Less than 24 hours after a patronizing speech in which he insisted he wouldn’t resign, Egyptian President Hosni Mubarak fled his palace by helicopter and left it to his newly appointed vice president to tell the nation he had turned power over to the military.
The dramatic end to Mubarak’s 30 years in power came after a day of widespread confusion over who really ruled Egypt, and massive demonstrations that spread far from Cairo’s central Tahrir Square, the nerve center of the protests for more than two weeks.
More than 20,000 protesters gathered outside of state television headquarters, where they chatted amiably with soldiers on tanks. Thousands also walked from downtown to Mubarak’s suburban palace, which was guarded not by the regular army but by the Republican Guard, thought to be fiercely loyal to Mubarak.
Violence erupted in the tense provincial cities of Assiut in Upper Egypt and Al Arish on the Mediterranean coast.
When the end came Friday evening, it touched off celebrations in the city named for Alexander the Great in the north, as well as the ancient Nubian kingdom in the south. Jubilant people poured out of homes and cars to the pop of fireworks, rhythmic blasts of car horns and chanting of crowds. Highways and overpasses became parking lots.
Well before the announcement by Vice President Omar Suleiman, tanks guarding the presidential palace had turned their big guns away from the protesters.
While it was unclear exactly why, the action was a harbinger of a momentous event.
The army’s reluctance, if not outright refusal, to use force against protesters made the announcement that a council of top officers was taking power welcome to opposition leaders and people in the streets.
Mohamed ElBaradei, who won the Nobel Peace Prize for his work at the United Nations’ International Atomic Energy Agency, called Friday “the best day of my life.” After he stepped down as head of the IAEA, ElBaradei had returned home last year to take part in the opposition to Mubarak, and when protests exploded on the streets of Cairo in late January, he was among those tear-gassed and doused by water cannons.
Wael Ghonim, the Google executive who helped launch the protests with an online campaign, cried and hugged his mother. “I trust 80 million Egyptians” to run Egypt, he said.
The Muslim Brotherhood, an opposition group decades older than the Mubarak government, also welcomed the announcement, even though it has a contentious relationship with the military.
Youth activists including Ghonim met with Hossam Badrawi, head of the ruling National Democratic Party, and Prime Minister Ahmed Shafik on Thursday, and had reached an agreement for Mubarak to delegate his authority to Suleiman, guarantee free and fair elections, and institute constitutional reforms, according to Khalid Baramawy, editor of a news website popular with young people. In return, they promised they would end their protests, according to one participant in the talks.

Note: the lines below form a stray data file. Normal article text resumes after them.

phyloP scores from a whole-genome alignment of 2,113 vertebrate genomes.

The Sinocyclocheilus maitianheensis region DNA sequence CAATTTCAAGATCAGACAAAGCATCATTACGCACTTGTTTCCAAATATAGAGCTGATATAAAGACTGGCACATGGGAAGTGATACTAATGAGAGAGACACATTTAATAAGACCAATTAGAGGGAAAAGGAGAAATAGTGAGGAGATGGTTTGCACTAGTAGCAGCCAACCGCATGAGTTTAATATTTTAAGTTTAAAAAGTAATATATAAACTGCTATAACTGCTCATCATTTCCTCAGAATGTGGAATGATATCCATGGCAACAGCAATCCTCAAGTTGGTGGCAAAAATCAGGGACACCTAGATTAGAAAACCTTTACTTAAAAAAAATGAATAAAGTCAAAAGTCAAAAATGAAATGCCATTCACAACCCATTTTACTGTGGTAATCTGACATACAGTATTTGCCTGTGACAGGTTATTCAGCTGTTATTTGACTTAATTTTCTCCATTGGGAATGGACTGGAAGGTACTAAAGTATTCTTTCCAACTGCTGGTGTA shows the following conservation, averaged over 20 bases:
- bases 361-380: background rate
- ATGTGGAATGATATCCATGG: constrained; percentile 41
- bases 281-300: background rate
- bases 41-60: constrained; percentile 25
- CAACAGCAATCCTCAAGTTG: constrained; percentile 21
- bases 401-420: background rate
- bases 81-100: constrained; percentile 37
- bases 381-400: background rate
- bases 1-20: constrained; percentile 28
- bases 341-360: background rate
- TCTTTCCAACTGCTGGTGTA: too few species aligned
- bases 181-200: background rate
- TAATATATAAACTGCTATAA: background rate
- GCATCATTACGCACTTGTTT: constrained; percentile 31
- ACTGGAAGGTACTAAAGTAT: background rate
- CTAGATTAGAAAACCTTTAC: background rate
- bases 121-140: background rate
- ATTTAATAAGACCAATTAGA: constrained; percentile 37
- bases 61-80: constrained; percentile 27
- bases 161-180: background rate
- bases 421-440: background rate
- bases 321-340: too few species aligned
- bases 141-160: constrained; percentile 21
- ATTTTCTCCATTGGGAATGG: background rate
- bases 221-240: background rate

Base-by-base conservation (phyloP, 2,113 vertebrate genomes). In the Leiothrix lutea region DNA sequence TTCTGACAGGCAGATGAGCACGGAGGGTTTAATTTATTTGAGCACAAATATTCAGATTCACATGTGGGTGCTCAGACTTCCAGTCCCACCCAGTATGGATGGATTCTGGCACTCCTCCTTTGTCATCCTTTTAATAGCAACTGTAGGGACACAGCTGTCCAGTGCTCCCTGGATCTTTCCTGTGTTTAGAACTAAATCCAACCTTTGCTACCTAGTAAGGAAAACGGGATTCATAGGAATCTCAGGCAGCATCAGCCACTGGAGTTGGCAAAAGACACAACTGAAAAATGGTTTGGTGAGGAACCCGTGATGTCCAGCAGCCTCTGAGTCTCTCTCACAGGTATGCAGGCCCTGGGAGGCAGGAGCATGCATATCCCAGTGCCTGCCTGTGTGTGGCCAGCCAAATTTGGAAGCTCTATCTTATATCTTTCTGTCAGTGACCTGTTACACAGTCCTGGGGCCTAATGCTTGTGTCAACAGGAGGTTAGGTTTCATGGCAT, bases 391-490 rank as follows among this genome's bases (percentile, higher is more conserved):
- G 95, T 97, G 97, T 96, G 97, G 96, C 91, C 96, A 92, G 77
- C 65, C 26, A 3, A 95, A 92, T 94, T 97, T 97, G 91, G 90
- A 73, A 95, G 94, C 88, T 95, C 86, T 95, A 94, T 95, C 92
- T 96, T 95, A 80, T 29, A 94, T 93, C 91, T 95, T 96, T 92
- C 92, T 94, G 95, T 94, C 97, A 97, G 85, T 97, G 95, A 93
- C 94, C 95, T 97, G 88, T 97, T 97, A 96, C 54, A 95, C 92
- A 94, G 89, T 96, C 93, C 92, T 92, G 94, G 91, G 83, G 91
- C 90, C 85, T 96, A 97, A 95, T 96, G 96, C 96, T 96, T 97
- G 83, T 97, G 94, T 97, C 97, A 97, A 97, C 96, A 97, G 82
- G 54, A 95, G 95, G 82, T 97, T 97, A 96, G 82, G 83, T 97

But then, with crowds swelling the streets Thursday night in anticipation of Mubarak’s departure, his rambling and defiant speech left people unsure what had happened. Though Mubarak said he was handing powers to Suleiman, he refused to step down before his term expired in September, and said the government would continue working on reforms until then.
Things changed quickly on Friday. Mubarak left the palace for his home on the Red Sea. And shortly afterward, Suleiman announced that the president had asked the military council to “administer the affairs of the country.”
Unconfirmed reports said the military would disband the Cabinet and dissolve parliament, elected just months ago in elections that were widely regarded as unfair.
A military spokesman later appeared on state television to read a statement saying that “the military council is studying procedures to achieve the hopes of the people,” an apparent reference to free elections, which, along with Mubarak’s departure, had been a key demand of the protesters.
He promised that the council, headed by Defense Minister Mohamed Hussein Tantawi, would issue another statement later. But there were no details on how the military would rule a country governed by former generals in civilian clothes since a military coup in 1952.
The spokesman physically saluted the “martyrs” killed by police at the beginning of the protests and thanked Mubarak for “putting the country’s interests ahead of any personal interests.”
“We are aware of the greatness of this matter and we seek God’s help,” the spokesman said.
Times staff writer Ned Parker and Amro Hassan of The Times’ Cairo Bureau contributed to this report.